Writer in Training


Writer in Training

Author Spotlight - Lev Parikian

Today, I bring you a guest post from my fellow Unbounder and all-round fascinating person, Lev Parikian. His book Why Do Birds Suddenly Disappear? has been released this week and Lev joins us as the first stop on his blog tour. I'll include the schedule at the bottom of the post so you can follow along.


How to Write a Book


‘So what do you do?’

‘I’m a musician … and a writer.’

I always have to remind myself to add the ‘writer’ bit – it’s only recently felt legitimate, partly because the answer to the next question used to be a bit awkward. The next question is often on the lines of ‘Oh yeah? Have you written anything I might have heard of?’

If you’re lucky it’s the less toe-curling ‘What have you written?’

Until five years ago the answer would have been ‘Oh nothing much’ – code for ‘A lot of unfinished or unpublished rubbish’. Then I amended it to ‘Oh, I’ve written this book about conducting, it’s a sort of funny, well kind of funny, I mean I think it’s funny but you can’t say that about yourself, can you, gosh isn’t it hot in here?’

But now I can look my interlocutor boldly in the eye and say ‘I have a book out next Thursday. It’s called Why Do Birds Suddenly Disappear? and it’s utterly brilliant and you should definitely buy at least twenty copies right now.’

(I do, in fact, miss out everything after the question mark. I’m vain and brazen, but even I have my limits.)

It’s what happens next that’s interesting. Sometimes you get a vague ‘Oh really? I’ll look out for it’ (which we both know is a lie); sometimes it’s a genuinely interested ‘Oh that sounds fascinating. Tell me about it’ (which is lovely); and just occasionally I get ‘Oh yes, I’ve heard about that. Sounds great.’

Marry me now, O wonderful stranger.

On the opposite end of the spectrum are the ones every writer dreads.

‘Oh yeah? The next J K Rowling, are you?’

(No. No I’m not. Nobody is. I’m not even the right gender.)

‘Going to win the Booker Prize?’

(Very unlikely, especially considering my book is non-fiction nature writing, and the Man Booker is for fiction.)

And so on.

To be fair, these questions are no worse than those I’d ask if I were talking to, say, an actuary (always assuming that there were one very, very famous actuary in the world, and also a prize for actuary-ing that a lot of average people have heard of). I know nothing about actuary-ing, so any conversation I might have about it would tend towards the fatuous, on my side at least.

But there’s one response that, for some reason, makes my hair itch more than the others.

’I might write a book one day.’

I have to bite my tongue with this one. It’s the most tempting thing in the world to say ‘Ok then, off you go. Nobody’s stopping you. But heed this: you will fail, because nobody who has ever said that has EVER WRITTEN A BOOK.’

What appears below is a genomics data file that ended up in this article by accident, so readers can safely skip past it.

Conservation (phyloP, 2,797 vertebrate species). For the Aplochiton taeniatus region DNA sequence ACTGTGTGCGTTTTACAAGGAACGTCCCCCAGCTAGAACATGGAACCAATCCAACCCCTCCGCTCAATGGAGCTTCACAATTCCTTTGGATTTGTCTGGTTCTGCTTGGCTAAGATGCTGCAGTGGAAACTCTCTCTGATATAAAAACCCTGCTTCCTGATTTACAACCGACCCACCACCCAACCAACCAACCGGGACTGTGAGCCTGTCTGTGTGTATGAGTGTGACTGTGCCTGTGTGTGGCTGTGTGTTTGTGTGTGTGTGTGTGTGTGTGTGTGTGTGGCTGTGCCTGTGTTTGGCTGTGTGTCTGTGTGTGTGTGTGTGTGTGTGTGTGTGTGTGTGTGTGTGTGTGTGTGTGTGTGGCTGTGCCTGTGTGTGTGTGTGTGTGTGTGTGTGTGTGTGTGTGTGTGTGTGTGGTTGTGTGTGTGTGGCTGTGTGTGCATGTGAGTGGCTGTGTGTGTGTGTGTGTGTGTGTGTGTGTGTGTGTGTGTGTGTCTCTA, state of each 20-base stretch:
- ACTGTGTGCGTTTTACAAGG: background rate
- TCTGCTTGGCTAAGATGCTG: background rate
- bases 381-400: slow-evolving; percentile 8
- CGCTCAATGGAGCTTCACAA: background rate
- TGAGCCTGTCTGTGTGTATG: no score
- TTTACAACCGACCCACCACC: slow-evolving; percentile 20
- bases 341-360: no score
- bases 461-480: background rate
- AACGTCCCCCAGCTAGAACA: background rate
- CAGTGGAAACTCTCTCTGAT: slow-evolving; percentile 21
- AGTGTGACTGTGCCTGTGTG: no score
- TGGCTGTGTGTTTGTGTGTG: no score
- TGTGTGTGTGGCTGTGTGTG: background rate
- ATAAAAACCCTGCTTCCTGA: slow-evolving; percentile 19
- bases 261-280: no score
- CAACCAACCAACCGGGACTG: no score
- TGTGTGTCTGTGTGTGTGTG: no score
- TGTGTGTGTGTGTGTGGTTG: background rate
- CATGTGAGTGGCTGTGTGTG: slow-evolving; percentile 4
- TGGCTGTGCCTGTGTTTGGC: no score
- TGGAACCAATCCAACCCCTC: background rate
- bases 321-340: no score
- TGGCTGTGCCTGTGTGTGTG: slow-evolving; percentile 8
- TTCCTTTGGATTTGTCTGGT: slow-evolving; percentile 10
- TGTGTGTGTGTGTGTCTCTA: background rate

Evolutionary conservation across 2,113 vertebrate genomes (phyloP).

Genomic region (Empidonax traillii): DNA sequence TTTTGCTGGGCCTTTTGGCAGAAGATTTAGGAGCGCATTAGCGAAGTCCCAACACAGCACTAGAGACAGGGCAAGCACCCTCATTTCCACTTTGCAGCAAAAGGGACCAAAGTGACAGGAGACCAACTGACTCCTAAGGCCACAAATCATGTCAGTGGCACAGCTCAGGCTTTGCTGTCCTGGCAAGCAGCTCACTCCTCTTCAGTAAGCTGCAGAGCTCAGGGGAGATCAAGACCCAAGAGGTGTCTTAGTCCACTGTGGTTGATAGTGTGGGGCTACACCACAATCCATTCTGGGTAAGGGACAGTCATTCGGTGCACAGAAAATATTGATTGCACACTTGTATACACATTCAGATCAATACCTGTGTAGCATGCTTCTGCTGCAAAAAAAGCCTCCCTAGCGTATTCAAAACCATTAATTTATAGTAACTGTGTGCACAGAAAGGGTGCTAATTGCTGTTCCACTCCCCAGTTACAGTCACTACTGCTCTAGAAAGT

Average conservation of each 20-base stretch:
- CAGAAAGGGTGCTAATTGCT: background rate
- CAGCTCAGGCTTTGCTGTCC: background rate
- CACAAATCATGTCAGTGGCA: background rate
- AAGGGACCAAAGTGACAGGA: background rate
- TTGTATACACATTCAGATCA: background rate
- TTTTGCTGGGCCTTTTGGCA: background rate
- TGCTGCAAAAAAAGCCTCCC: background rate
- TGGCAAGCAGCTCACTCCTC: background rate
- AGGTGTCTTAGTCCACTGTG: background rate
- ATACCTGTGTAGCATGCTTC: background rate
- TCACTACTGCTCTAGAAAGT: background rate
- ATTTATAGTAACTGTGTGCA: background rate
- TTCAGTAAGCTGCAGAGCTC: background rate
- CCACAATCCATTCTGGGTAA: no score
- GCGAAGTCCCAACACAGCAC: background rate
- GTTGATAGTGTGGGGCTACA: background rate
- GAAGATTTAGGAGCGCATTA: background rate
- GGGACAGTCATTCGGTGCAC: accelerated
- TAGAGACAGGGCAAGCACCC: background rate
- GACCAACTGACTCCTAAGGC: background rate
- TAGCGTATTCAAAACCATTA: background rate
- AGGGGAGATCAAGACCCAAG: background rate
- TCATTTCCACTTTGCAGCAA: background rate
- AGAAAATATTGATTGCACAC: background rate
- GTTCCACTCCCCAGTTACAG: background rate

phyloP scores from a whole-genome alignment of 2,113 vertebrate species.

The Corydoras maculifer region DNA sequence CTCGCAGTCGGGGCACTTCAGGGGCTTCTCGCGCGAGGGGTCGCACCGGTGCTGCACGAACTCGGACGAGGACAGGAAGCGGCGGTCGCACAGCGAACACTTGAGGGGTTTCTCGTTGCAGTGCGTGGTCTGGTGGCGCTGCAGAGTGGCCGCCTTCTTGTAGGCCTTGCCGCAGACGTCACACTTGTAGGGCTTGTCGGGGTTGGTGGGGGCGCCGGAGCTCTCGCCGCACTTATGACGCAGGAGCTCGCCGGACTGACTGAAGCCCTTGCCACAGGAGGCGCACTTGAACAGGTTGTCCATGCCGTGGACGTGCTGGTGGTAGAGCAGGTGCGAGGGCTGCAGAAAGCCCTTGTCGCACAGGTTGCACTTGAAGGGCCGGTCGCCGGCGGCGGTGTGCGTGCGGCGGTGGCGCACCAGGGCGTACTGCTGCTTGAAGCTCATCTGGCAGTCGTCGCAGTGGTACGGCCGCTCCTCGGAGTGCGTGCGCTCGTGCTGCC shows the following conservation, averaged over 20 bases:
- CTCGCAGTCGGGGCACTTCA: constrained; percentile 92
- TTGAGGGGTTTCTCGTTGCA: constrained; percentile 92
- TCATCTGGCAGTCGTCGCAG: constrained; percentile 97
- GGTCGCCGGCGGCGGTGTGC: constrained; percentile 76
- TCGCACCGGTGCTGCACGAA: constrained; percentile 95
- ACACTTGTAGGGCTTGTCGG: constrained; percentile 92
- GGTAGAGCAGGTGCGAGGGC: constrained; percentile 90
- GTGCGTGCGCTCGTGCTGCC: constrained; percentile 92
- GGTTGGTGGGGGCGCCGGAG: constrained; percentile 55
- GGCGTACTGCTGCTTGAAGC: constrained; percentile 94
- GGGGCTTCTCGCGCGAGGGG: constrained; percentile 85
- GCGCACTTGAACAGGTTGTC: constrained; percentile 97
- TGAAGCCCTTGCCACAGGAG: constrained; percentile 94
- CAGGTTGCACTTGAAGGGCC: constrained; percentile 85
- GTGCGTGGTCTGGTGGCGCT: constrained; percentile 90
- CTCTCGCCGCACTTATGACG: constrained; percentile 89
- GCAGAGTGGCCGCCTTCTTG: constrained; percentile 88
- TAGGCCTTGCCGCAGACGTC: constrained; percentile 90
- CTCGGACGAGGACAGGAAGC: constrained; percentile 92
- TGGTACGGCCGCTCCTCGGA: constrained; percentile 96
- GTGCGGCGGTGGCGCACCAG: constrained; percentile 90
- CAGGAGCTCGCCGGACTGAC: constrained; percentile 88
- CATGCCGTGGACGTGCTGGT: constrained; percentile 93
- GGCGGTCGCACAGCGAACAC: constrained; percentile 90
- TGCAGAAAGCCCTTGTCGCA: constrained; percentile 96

The trouble is that writing is, in one sense, very, very easy. You just sit down and throw words onto a screen. Anyone who uses words (and that’s pretty much everyone) can do it.

The difficult bit is making sure that before you start you kill the evil part of you that sits on your shoulder whispering ‘That’s not good enough. Nor’s that. Nor’s that. Nope. Uh uh. Rubbish. It’s all rubbish.’

But then, having killed that pernicious entity, and thrown all those thousands of words at the screen, you have to get in touch with a related part of you that’s able to look at what you’ve written, acknowledge that it is indeed rubbish, but that that’s ok, and this is what we have to do to make it better, now have some chocolate and stop crying and we’ll work at it together, shall we?

And then you just do that many, many times until what you have is a readable book.

In short, writing (and this has been said by many people more knowledgeable and better qualified than me) is rewriting.

So now you know how it’s done. See you back here in a couple of years.


Lev Parikian is a conductor, writer and hopeless birdwatcher. His
first book, Waving, Not Drowning, was published in 2013. His
numerous conducting credits include the re-recording of the theme tune
for Hancock’s Half Hour for Radio 4. As a birdwatcher, his most
prized sightings are a golden oriole in the Alpujarras and a black
redstart at Dungeness Power Station. Lev’s book, Why Do Birds
Suddenly Disappear?
, can be bought on Amazon or Hive. He is
currently crowdfunding his second Unbound book, the long and the short
of it
, a collection of forty pieces of writing in which the
readers get even more control of the process by supplying subjects for
Lev to write about.


On a personal note, I receive Lev's newsletter every month and it is always a joy to read. You can learn more about his many areas of interest and follow him at levparikian.com and follow the blog tour below:

birds tour.jpg